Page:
So the Italian-speaking canton of Ticino’s burqa ban (voted on since 2013) now involves fines for those who dare venture into Ticinese streets in burqas. I always joke that Switzerland is about twenty years behind its neighbors politically and here we are with Swizerland catching burqa ban fever.
Things that get voted in Switzerland take a while to get translated into law, or in this case, laws. As Swissinfo notes, to enfore the burqa ban has taken some time to implement, and the current numbers being thrown around are between 100 and 10,000 swiss francs (roughly the same in USD). For a little context, given that the average monthly salary for all sectors, all people in Switzerland was around 6000 CHF in 2010 and most of the burqa-wearers are tourists (who mostly go to Geneva anyway, in my personal experience), this is a little way too much drama for such a minor problem. WIth everything else going on in Europe, with everything else going on with Muslims in Europe, let’s target an already marginalized population, Muslim women, instead of actually enacting meaningful legislation, shall we?
One take away is that Switzerland is having an election next week for one of its seven executive seats due to the resignation of Eveline Widmer-Schlumpf following her party’s loss in the general election. One of the front runners who is on the official ticket is Swiss People’s Party ally and member of the Ticinese La Lega party, Norman Gobbi (we’ll just gloss over the fact that I am now old enough to have people my age run for national offices). As I mentioned in a post almost a year ago, we could be looking at a federal burqa ban in Switzerland the way things are going, and with Gobbi potentially coming in and the Swiss People’s Party having two seats for the first time since Widmer-Schlumpf, I worry about the possible implications, even with Switzerland’s known federalism and power staying with the communes and the cantons (which is why a post that is a year old is still a possibility). Norman Gobbi’s blog has several articles (some republished from other sources) tagged “Islam”, which also talk about terrorism, security and so on. His position on the burqa is quite clear and in line with the Swiss People’s Party line- he hates it and that colors his opinion on Islam- when all your posts about Islam also mention terrorism…come on y’all.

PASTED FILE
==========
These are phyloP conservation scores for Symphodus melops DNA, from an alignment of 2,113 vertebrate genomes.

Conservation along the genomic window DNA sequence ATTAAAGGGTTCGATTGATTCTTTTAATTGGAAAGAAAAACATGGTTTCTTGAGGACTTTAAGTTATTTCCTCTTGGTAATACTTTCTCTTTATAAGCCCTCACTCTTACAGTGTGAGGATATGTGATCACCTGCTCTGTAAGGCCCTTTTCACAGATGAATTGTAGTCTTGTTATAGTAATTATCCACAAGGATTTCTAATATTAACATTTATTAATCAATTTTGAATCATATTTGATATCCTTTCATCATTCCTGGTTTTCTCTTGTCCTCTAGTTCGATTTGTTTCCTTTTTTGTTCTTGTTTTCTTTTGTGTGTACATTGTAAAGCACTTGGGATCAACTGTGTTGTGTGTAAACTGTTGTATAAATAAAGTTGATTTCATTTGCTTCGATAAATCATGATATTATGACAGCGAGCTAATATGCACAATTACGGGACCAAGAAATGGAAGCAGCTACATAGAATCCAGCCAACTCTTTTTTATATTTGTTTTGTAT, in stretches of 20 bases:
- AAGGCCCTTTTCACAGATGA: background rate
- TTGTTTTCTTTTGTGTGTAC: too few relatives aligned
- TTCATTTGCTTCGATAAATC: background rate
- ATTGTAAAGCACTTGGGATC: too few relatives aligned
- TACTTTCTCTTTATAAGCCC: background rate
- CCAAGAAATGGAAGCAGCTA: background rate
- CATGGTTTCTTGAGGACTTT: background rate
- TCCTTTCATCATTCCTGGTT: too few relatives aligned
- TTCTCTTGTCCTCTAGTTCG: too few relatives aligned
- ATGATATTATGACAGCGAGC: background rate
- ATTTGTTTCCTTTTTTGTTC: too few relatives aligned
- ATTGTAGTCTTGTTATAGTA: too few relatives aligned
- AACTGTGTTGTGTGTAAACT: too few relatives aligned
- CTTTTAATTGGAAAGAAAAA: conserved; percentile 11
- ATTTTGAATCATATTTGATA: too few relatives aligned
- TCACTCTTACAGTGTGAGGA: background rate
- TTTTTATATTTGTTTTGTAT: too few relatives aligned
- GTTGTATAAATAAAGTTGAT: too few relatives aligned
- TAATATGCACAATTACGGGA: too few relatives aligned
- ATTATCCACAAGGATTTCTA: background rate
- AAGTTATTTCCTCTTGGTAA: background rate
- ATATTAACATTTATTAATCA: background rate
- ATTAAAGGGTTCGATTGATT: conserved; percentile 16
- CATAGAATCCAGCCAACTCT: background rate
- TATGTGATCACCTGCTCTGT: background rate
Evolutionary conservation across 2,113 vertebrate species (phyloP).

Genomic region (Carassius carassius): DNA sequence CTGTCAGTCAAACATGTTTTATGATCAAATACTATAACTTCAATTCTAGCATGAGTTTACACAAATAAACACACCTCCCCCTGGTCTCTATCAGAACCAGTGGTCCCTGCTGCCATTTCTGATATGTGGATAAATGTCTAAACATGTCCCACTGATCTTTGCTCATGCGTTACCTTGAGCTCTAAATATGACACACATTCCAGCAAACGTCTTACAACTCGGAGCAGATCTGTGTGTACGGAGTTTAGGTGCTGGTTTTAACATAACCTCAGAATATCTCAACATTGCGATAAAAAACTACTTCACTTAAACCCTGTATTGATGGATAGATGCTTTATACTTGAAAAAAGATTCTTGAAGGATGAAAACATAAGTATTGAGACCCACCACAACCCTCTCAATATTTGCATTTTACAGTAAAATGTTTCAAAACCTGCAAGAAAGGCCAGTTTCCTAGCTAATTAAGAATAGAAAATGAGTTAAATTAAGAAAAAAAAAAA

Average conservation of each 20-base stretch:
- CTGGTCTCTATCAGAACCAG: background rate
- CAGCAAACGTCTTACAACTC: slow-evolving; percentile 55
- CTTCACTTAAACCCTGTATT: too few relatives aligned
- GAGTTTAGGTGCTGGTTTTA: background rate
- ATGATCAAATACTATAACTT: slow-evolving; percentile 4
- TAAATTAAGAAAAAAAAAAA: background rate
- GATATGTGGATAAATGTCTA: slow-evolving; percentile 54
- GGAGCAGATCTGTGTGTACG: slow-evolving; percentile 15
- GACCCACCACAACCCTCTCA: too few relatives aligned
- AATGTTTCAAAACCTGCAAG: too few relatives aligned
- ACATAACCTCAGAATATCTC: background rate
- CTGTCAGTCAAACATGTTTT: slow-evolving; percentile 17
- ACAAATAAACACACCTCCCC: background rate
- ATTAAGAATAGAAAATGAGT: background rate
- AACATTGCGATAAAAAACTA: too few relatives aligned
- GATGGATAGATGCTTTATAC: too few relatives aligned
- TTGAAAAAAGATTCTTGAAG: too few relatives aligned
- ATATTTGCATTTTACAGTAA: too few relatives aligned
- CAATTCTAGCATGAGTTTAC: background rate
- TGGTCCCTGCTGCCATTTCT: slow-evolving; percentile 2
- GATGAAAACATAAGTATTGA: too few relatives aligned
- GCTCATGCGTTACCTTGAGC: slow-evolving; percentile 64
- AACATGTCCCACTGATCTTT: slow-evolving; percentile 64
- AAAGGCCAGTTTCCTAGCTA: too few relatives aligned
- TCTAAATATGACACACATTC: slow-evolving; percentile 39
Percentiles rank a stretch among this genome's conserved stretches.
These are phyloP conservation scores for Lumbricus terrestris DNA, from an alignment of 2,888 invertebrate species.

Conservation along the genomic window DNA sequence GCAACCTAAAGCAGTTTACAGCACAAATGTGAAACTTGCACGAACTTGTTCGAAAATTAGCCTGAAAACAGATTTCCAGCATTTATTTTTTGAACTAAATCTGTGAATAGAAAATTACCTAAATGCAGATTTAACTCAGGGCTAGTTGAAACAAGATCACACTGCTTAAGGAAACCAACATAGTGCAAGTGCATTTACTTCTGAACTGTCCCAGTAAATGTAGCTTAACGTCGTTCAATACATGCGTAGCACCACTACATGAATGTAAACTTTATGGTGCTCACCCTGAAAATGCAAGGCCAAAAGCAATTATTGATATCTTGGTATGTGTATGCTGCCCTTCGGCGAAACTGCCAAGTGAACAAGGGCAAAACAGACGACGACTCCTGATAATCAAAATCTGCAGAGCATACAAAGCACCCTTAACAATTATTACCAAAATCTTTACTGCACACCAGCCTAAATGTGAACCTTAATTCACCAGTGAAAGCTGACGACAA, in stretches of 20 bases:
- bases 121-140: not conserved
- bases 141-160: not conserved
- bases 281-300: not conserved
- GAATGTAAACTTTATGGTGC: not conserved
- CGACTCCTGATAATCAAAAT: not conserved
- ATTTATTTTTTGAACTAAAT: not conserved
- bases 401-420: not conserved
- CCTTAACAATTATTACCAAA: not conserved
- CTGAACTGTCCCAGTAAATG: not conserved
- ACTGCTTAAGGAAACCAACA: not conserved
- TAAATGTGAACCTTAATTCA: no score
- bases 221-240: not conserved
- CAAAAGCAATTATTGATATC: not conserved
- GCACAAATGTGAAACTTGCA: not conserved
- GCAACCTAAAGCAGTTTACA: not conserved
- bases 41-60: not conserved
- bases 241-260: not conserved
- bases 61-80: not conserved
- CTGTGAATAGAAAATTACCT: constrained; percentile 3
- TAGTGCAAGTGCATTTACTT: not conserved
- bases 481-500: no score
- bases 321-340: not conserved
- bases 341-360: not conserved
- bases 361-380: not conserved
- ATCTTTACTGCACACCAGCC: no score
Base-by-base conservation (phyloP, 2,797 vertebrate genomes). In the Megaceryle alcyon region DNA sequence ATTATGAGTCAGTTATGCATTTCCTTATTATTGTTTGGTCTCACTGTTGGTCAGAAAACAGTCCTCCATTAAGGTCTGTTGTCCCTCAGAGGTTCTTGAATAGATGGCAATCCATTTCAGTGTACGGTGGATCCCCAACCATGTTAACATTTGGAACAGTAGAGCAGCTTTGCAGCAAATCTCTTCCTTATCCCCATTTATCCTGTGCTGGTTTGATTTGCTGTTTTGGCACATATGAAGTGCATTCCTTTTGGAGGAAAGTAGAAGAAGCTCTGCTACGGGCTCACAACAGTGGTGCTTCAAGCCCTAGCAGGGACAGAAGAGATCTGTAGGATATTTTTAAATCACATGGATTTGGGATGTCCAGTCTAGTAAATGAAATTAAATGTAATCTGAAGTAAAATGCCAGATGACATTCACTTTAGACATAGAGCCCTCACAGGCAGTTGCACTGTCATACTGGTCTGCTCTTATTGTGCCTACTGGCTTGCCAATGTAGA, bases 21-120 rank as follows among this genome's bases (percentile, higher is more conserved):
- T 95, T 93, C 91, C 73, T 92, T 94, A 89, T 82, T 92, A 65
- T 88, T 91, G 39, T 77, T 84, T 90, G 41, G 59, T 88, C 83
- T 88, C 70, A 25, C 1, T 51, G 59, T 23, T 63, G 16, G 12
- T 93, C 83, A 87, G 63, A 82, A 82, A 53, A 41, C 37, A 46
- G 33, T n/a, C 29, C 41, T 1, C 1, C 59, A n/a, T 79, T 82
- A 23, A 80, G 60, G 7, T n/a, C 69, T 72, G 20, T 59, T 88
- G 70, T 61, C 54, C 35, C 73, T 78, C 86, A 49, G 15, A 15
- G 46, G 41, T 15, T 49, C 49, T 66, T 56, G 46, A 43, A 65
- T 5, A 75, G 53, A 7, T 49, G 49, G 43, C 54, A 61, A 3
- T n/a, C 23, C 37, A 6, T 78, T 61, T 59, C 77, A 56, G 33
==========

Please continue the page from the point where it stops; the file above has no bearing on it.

Even worse, in this same election, Oskar Freysinger, the instigator of the 2009 minaret ban, is considered an outside chance, even though his party has rules about people running outside of the official ticket. His chances of winning are low, certainly, but the point I am trying to make here is that these are the types of candidates being fielded for national office. Like I said in my post from a year ago linked above, none of this is happening in a vacuum. Are burqa bans really what our politicans need to be focusing on? Is this really about burqas or is this about Islam? Just today in Le Temps, there was an article about how people who “practice islamic extremism” will be excluded from the Swiss army. With all the dudes finding ways to be declared inapt for service (registering with the army is mandatory for Swiss men), I don’t think someone who wants to fight for ISIS is going to be rushing to join the swiss army for the chocolate and the beer, and the article notes that this measure could affect an unconfirmed number of FOUR men. Out of 1.5 MILLION men available for military service and out of the roughly 40,000 who were declared available last year. This is such a non-issue folks, just like the burqa. So again, I ask, is this really about burqas?